1 beet shredded
2 tbsp hemp seeds
½ cup olive oil or hemp oil
¼ cup apple cider vinegar
1 lemon, juiced
2-4 tablespoons raw unpasteurized honey
1 tsp sea salt
How It’s Made
1. Shred the cabbage, carrots, beets and fennel in a food processor with shredding blade or
use a mandolin or hand slice into thin strips.
2. In a mixing bowl, toss in all the raw vegetable ingredients (except the hemp seeds).
3. In a separate bowl mix together the vinaigrette.
4. Combine vinaigrette with raw veggies and toss together until the cabbage and kale are
5. Allow salad to marinate in fridge for a few minutes – or up to an hour, mixing in the hemp
seeds just before serving.
Marni’s Delicious Knowledge:
Full of colour, texture and flavour – this is a highly nutritious salad, especially when it is topped with
mung bean sprouts! PS… the longer it marinates the better it tastes!
You can get more delicious knowledge by checking out Marni’s Cleansing with Superfoods e-book, available here: http://www.marniwasserman.com/ebooks/
Originally posted on Chatelaine
When I tell people that I am vegetarian, their response is often “Oh, you must eat a lot of salads.” The answer is yes, while it’s not all I eat, I do eat a lot of salads.
But I’m okay with this, because I love salads. This is because I make them fun, flavourful, and interesting – not just a bowl of pale lettuce with a wedge of tomato. I make each salad enticing and unique enough that no two are ever the same.
There are many different salad combinations you can put together to do just the same. Try your best to eat at least one salad a day because they are raw, fresh, cleansing and can be filling enough to enjoy as a meal by itself or complement another meal.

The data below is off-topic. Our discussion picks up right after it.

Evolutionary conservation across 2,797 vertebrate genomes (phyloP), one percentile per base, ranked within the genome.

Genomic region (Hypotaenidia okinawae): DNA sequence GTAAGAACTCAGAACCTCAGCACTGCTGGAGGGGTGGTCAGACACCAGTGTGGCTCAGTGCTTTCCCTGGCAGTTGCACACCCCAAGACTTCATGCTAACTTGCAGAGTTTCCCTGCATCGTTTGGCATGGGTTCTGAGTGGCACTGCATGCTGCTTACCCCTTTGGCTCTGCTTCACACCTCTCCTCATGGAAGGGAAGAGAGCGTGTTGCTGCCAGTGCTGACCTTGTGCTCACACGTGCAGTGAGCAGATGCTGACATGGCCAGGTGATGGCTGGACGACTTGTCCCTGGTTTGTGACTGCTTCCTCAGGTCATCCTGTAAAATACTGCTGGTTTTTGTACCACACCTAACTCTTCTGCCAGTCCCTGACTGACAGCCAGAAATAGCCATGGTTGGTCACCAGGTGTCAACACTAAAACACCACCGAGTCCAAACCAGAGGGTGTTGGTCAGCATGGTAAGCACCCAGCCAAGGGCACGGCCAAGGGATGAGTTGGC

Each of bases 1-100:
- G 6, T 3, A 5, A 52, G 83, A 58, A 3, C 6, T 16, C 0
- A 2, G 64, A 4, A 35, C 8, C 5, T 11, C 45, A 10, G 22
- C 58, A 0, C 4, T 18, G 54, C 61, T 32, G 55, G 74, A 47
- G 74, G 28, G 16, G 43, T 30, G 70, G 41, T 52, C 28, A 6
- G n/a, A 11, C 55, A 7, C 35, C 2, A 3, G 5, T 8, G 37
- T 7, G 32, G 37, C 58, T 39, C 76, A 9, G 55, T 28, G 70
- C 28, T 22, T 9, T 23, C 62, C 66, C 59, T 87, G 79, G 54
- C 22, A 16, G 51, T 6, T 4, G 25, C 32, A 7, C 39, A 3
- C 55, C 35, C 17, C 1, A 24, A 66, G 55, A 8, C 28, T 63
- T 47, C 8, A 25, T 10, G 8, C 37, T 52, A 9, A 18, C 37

2. Texture: Add something else for texture – almonds, pumpkin seeds, sunflower seeds, walnuts, cashews, hemp seeds, sun-sprouts, apples, jicama, or raw crackers all work.
3. Colour: Add colour with carrots, cucumber, beets, mango, squash, goji berries, sea vegetables, or fresh herbs.
4. Protein: Bulk it up with sliced avocado, sprouted beans, chopped nuts, or sprouted grains like quinoa or millet, wild rice, or marinated tempeh.
Remember to add a delicious homemade dressing like the one in the recipe below.
Simple homemade salad dressing
½ cup organic hemp oil or olive oil
¼ cup apple cider vinegar
1 tbsp raw tahini or Dijon mustard
1 tbsp maple syrup or pure honey
1 tsp lemon juice
Pinch of Himalayan rock salt
Put all the ingredients in a jar, screw on the lid and shake to emulsify. Store any leftovers in the fridge.
Tip: Salad greens are especially delicious when you can pull them all right from your own garden! Even if you don’t have a garden, you can set up little pots around your home and have fresh salads all year round. Otherwise, you can buy fresh greens from a farmer’s market and your local health-food stores.
You can get more delicious knowledge by checking out Marni’s Veggin’ Comfortably e-book, available here: http://www.marniwasserman.com/ebooks/